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Dr. Lipson writes his own blog called White Coat Underground, contributes and helps edit at Science-Based Medicine, and contributes to The Science Business Blog at Forbes.com where this piece originally appeared.

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A new Health Affairs interview with California HealthCare Foundation CEO Dr. Mark Smith caught my eye because if you read closely, you can find some intriguing new story ideas for journalists interested in health.

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When I was a kid, my parents gave me an Isaac Asimov book.  I don't remember which one, but it was non-fiction, and his way of engaging the reader directly immediately drew me in.  Several years later I found the works of Stephen Jay Gould.  I dug up every book of his I could find and ended up getting the hardcover of each new collection as it was published.

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Part 1: Innovative ways are sought to get patients to follow their treatment 

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C'mon, Times, it's not like you're some kind of penny-ante operation. You've got at least modest resources, you know like the internet and telephones to call up experts. Right?

I don't know whether it's a lack of resources, laziness, or ignorance that allows pieces like this one into the paper, but it doesn't change the craptastic nature of the piece.

The byline says:

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Deadlines to apply for workshops at the Metcalf Institute for Marine and Environmental Reporting are approaching.

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Freelance journalist Martha Rosenberg recently made an interesting comparison between embattled drug giant Wyeth and former insurance giant AIG. The latter famously handed out massive bonuses and planned lavish company retreats at a time when the company was receiving billions in federal bailout funds.

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In June 2002, Dr. David F. Archer had a paper published under his name that reassured women everywhere that they could take antibiotics and birth control pills at the same time and not worry about pregnancy. The article was music to the ears of executives at Wyeth, the drug company giant.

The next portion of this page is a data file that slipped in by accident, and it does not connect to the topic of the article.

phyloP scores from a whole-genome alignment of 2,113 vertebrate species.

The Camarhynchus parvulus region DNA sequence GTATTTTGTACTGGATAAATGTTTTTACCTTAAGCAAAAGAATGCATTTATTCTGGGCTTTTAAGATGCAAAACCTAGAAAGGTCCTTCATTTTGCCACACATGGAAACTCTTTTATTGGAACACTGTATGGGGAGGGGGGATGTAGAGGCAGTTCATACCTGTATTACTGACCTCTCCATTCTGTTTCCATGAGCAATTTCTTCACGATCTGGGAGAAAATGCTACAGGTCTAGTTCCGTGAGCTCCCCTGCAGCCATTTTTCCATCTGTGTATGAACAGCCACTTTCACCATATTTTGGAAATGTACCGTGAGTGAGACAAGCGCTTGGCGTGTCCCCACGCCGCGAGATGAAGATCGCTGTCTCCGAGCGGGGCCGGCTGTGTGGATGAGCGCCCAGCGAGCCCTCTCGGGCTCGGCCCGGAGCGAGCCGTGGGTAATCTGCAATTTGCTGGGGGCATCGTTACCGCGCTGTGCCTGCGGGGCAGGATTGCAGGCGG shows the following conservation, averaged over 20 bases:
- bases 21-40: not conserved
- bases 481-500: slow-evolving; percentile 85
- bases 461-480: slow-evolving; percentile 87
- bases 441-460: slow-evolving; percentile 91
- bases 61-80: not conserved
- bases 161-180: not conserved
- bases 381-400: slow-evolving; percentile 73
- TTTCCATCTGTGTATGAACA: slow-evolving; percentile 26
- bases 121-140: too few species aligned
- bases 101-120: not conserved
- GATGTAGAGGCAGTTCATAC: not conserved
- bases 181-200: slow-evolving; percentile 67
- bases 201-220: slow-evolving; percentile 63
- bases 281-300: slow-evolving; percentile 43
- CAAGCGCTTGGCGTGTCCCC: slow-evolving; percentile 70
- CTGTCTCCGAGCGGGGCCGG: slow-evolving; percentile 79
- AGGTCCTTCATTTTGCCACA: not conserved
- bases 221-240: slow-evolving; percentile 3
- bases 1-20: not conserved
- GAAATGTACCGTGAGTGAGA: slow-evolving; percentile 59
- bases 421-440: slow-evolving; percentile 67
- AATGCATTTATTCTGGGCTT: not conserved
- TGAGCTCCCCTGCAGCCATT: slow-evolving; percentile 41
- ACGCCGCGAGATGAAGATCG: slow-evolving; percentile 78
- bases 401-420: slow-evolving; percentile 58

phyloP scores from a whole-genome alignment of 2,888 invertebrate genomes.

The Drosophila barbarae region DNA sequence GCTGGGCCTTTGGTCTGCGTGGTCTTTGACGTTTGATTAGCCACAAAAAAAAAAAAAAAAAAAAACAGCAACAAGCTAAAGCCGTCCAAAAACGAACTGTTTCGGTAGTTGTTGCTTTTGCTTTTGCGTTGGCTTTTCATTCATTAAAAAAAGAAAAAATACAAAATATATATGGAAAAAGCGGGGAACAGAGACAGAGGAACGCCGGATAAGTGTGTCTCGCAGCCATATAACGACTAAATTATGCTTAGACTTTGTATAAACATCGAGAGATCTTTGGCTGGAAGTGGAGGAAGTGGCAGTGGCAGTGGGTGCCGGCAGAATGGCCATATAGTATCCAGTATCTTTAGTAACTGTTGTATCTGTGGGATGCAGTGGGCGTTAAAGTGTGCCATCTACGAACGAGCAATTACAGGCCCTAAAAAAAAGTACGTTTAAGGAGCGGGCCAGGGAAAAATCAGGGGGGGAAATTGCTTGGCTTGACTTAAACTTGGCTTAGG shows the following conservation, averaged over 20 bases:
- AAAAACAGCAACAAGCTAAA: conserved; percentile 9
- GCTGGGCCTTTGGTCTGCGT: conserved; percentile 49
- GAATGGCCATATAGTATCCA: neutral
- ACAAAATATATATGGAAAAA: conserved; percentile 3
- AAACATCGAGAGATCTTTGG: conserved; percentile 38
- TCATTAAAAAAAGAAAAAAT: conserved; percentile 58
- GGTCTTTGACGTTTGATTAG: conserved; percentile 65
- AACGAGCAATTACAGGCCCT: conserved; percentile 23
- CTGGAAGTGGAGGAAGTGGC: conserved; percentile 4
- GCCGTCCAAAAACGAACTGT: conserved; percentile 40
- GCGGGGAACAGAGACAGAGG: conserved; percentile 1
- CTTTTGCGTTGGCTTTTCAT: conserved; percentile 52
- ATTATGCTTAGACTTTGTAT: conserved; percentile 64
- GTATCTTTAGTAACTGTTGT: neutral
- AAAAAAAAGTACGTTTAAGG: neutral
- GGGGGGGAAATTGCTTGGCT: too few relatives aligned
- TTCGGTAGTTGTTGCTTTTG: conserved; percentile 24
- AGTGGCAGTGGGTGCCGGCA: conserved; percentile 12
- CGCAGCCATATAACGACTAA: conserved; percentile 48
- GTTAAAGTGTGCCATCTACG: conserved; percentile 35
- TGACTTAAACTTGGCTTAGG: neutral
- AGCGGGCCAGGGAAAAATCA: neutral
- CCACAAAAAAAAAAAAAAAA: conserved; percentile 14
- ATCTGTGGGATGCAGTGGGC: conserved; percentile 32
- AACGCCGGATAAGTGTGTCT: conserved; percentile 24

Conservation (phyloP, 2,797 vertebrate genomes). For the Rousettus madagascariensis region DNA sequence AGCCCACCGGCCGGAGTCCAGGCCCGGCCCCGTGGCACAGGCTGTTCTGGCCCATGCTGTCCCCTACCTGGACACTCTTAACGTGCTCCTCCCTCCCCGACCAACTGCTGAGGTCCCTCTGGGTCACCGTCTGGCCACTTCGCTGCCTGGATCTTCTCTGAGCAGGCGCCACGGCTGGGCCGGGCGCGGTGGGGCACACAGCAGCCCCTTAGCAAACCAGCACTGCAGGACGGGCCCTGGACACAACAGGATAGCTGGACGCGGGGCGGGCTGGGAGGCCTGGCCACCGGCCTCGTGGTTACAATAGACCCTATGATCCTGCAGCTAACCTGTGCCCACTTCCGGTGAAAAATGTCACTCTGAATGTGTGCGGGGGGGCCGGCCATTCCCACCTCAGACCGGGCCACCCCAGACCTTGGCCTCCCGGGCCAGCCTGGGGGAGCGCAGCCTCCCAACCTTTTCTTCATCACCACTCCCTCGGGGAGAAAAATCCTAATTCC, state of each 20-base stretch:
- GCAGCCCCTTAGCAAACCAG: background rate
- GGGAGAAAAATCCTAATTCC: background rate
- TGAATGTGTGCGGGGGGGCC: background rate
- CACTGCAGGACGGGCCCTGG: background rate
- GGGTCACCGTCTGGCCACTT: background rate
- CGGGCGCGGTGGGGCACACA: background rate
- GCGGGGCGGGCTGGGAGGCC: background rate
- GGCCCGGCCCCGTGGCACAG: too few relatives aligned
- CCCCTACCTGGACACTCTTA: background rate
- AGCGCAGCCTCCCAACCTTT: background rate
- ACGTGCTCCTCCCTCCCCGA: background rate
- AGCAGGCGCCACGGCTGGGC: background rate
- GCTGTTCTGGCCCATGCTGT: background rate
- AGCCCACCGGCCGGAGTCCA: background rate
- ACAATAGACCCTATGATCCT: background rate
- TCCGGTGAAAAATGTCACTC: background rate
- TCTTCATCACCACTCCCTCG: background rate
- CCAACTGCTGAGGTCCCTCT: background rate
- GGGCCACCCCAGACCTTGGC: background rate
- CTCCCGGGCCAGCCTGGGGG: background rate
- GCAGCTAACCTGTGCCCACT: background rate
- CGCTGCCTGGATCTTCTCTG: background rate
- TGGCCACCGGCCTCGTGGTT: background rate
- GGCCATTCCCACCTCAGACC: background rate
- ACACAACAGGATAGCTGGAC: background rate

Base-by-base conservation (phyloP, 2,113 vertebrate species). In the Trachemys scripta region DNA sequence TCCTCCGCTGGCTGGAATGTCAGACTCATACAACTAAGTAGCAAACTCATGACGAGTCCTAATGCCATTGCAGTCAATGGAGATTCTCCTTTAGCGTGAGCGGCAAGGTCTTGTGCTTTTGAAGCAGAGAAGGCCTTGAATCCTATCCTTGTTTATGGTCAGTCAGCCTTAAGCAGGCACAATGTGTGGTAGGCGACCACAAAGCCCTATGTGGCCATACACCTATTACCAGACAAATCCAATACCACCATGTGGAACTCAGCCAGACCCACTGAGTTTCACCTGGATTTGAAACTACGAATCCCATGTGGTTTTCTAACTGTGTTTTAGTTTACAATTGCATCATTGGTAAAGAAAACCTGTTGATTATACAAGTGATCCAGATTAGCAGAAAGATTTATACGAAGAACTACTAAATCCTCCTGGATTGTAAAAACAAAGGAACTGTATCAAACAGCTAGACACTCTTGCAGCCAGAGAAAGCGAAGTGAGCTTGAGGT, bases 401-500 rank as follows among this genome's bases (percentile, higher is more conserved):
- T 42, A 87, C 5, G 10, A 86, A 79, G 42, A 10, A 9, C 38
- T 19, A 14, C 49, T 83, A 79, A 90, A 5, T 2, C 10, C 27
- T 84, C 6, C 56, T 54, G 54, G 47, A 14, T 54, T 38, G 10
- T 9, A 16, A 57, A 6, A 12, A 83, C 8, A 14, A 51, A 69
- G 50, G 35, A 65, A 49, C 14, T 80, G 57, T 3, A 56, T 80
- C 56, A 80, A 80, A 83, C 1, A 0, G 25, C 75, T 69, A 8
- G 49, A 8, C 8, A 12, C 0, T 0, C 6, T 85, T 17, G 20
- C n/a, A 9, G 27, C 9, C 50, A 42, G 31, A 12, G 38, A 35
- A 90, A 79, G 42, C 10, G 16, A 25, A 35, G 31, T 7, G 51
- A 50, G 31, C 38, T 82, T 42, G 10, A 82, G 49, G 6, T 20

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Robert Davis, Ph.D., M.P.H. is on a mission: Reporters need to put on their skeptics' hats when they report on the latest and greatest in medical research.

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It’s not as seductive as a candlelit bedroom.

But a dinner with medical colleagues after a board meeting can exert a powerful a pull on talented scientists flirting with the drug industry. Rarely one-on-ones, these dinners are usually threesomes:

1. The seducer: a representative for a medical communications company that has been hired by a drug company to help market a particular product or disease in need of new cures being cooked up by the company.

2. The object of seduction: a researcher with known expertise in the company’s target area.

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The nation’s overdose epidemic has entered a devastating new phase. Drugs laced with fentanyl and even more poisonous synthetics have flooded the streets, as the crisis spreads well beyond the rural, largely white communities that initially drew attention. The death rate is escalating twice as fast among Black people than among white people. This webinar will give journalists deep insights, fresh story ideas and practical tips for covering an epidemic that killed more than 107,000 people in the U.S. last year. Sign-up here!

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